Respecting The Autonomy of European and American Consumers: Defending Positive Labels on Gm Foods

Article

Abstract

In her recent article, “Does autonomy count in favor of labeling genetically modified food?,” Kirsten Hansen argues that in Europe, voluntary negative labeling of non-GM foods respects consumer autonomy just as well as mandatory positive labeling of foods with GM content. She also argues that because negative labeling places labeling costs upon those consumers that want to know whether food is GM, negative labeling is better policy than positive labeling. In this paper, we argue that Hansen’s arguments are mistaken in several respects. Most importantly, she underestimates the demands of respecting autonomy and overestimates the cost of positive labeling. Moreover, she mistakenly implies that only a small minority of people desire information about GM content. We also explore the extent to which her arguments would apply to the US context, and argue that any discussion of the relationship between autonomy and labeling should include not just considerations of consumer autonomy but also considerations of what we call citizen autonomy.

Keywords

autonomy genetically modified foods GM foods labeling 

References

  1. Brock, D. 1999A Critique of Three Objections to Physician-Assisted SuicideEthics109519547CrossRefGoogle Scholar
  2. The Center for Food Safety, “Compilation and Analysis of Public Opinion Polls on Genetically Engineered Foods,” available on World Wide Web: http://centerforfoodsafety.org/facts&issues/polls.html (September 30, 2003)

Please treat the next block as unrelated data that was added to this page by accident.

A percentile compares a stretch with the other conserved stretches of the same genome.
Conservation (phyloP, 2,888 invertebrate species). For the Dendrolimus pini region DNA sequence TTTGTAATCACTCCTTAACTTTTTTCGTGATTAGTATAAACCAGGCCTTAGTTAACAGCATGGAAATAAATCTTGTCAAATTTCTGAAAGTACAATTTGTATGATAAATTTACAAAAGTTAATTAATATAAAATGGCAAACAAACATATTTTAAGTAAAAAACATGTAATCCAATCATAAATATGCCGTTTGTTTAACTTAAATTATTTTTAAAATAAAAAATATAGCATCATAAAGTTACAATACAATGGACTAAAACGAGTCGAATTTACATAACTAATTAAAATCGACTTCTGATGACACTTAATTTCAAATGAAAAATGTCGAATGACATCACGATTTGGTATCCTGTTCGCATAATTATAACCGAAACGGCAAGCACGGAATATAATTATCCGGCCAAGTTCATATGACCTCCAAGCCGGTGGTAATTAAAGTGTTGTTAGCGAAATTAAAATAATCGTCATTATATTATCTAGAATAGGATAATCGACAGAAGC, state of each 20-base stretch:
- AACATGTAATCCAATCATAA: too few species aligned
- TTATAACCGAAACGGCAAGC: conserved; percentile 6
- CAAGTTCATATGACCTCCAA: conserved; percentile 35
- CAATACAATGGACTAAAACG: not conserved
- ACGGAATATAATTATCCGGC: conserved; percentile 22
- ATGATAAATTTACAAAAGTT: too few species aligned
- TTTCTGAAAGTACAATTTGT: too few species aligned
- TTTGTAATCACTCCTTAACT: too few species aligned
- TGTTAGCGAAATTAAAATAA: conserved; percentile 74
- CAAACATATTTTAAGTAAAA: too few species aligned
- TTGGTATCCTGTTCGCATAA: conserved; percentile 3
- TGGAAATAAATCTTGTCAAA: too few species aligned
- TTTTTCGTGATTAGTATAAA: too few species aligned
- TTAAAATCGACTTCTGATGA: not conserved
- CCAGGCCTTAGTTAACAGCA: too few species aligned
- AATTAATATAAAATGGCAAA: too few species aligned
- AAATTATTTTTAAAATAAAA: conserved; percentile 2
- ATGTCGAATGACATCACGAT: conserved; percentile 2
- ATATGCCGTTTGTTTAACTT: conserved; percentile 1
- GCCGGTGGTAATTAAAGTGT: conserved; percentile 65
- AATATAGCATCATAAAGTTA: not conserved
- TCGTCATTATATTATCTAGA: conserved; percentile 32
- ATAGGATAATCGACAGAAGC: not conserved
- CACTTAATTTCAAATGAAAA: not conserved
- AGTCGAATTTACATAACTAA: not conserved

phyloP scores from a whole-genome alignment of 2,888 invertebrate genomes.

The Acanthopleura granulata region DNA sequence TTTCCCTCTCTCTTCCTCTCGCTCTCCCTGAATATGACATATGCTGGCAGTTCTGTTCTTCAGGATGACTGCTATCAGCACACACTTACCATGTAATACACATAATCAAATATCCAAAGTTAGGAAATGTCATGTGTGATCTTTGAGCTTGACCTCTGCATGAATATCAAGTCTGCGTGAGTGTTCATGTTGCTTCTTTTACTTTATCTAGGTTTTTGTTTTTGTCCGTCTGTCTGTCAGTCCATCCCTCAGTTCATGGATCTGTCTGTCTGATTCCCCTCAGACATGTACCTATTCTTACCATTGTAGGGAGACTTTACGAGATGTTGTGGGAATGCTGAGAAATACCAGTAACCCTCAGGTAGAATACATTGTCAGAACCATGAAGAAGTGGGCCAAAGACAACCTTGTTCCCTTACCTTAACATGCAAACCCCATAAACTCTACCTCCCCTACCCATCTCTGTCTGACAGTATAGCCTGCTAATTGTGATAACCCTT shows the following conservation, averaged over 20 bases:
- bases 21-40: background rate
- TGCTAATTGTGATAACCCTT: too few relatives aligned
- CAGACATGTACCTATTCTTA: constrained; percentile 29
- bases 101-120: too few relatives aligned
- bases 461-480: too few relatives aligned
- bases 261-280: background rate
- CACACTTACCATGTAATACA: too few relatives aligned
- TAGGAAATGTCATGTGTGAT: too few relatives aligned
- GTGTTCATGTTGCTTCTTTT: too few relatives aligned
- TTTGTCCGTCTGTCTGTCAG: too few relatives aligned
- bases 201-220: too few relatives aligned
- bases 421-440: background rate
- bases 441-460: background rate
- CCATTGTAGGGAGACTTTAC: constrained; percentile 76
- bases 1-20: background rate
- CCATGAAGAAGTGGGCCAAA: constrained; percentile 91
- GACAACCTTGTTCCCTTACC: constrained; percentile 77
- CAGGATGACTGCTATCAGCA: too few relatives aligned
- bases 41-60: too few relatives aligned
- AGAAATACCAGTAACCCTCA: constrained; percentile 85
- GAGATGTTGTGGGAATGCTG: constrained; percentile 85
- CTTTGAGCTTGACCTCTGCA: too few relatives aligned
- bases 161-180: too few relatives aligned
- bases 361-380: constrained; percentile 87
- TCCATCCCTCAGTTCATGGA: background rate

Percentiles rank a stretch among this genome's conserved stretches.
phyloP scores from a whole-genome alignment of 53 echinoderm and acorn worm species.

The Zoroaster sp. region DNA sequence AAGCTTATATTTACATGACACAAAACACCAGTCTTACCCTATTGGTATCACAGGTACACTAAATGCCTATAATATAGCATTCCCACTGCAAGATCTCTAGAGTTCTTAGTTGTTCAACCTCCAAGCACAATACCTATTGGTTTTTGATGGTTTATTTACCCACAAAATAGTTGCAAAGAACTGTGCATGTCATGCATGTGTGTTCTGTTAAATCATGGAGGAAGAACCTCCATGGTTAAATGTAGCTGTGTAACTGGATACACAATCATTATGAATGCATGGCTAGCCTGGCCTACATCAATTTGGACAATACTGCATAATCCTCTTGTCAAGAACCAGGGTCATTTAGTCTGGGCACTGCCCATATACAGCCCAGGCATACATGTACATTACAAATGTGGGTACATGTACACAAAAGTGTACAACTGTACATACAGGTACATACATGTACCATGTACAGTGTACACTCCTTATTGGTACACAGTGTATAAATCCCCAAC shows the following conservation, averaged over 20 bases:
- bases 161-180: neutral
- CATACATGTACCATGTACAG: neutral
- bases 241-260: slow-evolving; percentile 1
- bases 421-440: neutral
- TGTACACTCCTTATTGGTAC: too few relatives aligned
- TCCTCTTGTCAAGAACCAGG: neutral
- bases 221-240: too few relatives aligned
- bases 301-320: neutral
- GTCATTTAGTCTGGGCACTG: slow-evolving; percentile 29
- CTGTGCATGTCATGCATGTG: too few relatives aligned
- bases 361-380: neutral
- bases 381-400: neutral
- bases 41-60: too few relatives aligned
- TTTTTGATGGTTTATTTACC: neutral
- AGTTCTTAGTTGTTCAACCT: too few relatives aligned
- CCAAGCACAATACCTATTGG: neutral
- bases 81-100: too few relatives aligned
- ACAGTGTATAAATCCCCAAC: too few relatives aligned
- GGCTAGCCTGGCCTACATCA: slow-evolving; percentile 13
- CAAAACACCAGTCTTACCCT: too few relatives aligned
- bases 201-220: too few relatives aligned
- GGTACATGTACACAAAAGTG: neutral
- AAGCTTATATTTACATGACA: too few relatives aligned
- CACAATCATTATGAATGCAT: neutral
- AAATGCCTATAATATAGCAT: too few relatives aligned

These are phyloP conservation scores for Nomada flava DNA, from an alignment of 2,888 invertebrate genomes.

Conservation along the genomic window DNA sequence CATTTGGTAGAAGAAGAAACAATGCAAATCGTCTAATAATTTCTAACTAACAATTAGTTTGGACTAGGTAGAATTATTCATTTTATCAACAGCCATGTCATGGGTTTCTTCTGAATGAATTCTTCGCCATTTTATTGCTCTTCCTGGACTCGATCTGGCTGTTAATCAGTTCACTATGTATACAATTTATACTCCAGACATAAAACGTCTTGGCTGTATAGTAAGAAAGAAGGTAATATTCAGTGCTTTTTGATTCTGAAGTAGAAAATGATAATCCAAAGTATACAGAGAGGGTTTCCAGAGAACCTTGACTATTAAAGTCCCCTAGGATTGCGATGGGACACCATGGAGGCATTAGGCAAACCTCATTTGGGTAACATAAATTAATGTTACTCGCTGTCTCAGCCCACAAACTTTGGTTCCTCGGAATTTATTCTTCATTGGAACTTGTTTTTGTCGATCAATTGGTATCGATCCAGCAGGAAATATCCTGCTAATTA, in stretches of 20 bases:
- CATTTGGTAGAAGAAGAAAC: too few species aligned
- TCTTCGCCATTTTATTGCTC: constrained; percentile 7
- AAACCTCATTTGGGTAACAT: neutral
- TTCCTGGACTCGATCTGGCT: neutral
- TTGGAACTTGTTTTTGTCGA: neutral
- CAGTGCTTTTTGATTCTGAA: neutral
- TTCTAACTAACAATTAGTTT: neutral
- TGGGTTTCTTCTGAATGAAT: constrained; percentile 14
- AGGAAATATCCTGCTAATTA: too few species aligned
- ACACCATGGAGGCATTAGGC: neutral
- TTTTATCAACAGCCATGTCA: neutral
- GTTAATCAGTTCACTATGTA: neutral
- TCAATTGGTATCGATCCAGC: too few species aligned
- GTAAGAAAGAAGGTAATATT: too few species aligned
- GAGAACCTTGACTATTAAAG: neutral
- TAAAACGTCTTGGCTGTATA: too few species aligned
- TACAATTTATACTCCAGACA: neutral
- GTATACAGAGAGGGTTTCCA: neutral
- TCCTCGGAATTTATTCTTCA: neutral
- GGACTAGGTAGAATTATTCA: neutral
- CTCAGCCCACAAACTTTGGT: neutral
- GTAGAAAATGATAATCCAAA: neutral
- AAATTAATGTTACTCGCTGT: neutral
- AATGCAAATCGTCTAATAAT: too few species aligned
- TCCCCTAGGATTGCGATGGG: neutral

3. Gaskell, G., N. Allum, M. Bauer, J. Durant, A. Allansdottir, H. Bonfadelli, D. Boy, S. deCheveigné, B. Fjaestad, J. Gutteling, J. Hampel, E. Jelsøe, J. Jesuino, M. Kohring, N. Kronberger, C. Midden, T. Nielsen, A. Przestalski, T. Rusanen, G. Sakellaris, H. Torgersen, T. Twardowski, and W. Wagner, “Biotechnology and the European Public,” Nature Biotechnology 18(September) (2000), 935–938Google Scholar
  4. Hansen, K. 2004Does Autonomy Count In Favor of Labeling Genetically Modified Food?Journal of Agricultural and Environmental Ethics176776CrossRefGoogle Scholar
  5. Kalaitzandonakes, N. and J. Bijman, “Who Is Driving Biotechnology Acceptance?” Nature Biotechnology 21(April) (2003), 366–369Google Scholar
  6. Pew Initiative on Food and Biotechnology, “GM Food Safety: Are Government Regulations Adequate?” Available on World Wide Web: http://pewagbiotech.org/buzz/display.php3?StoryID=42 (September 2003)
  7. Program on International Policy Attitudes, “US Public Opinion on Biotechnology,” available on the World Wide Web: http://www.americans-world.org/digest/global_issues/biotechnology/biotech3.cfm (2003)
  8. Rawls, J., A Theory of Justice, revised edn. (Belknap Press, Cambridge, 1999)Google Scholar
  9. Shiffrin, S. 2000Paternalism, Unconscionability Doctrine, and AccommodationPhilosophy and Public Affairs29205250CrossRefGoogle Scholar
  10. Streiffer, R., Rubel, A. 2004Democratic Principles and Mandatory Labeling of Genetically Engineered FoodPublic Affairs Quarterly18223248Google Scholar
  11. Streiffer, R., Rubel, A. 2003Choice Versus Autonomy In The GM Food Labeling DebateAgBioForum6141142Google Scholar
  12. Thompson, P. 1997Food Biotechnology in Ethical PerspectiveBlackie, Academic and ProfessionalLondonGoogle Scholar
  13. United States Food and Drug Administration, Center for Food Safety and Applied Nutrition (USFDA), “Report on Consumer Focus Groups on Biotechnology,” available on World Wide Web: http://www.cfsan.fda.gov/~comm/biorpt.html (October 20, 2000).

Copyright information

© Springer 2005

Authors and Affiliations

  1. 1.Department of PhilosophyUniversity of Wisconsin-MadisonMadisonUSA

Personalised recommendations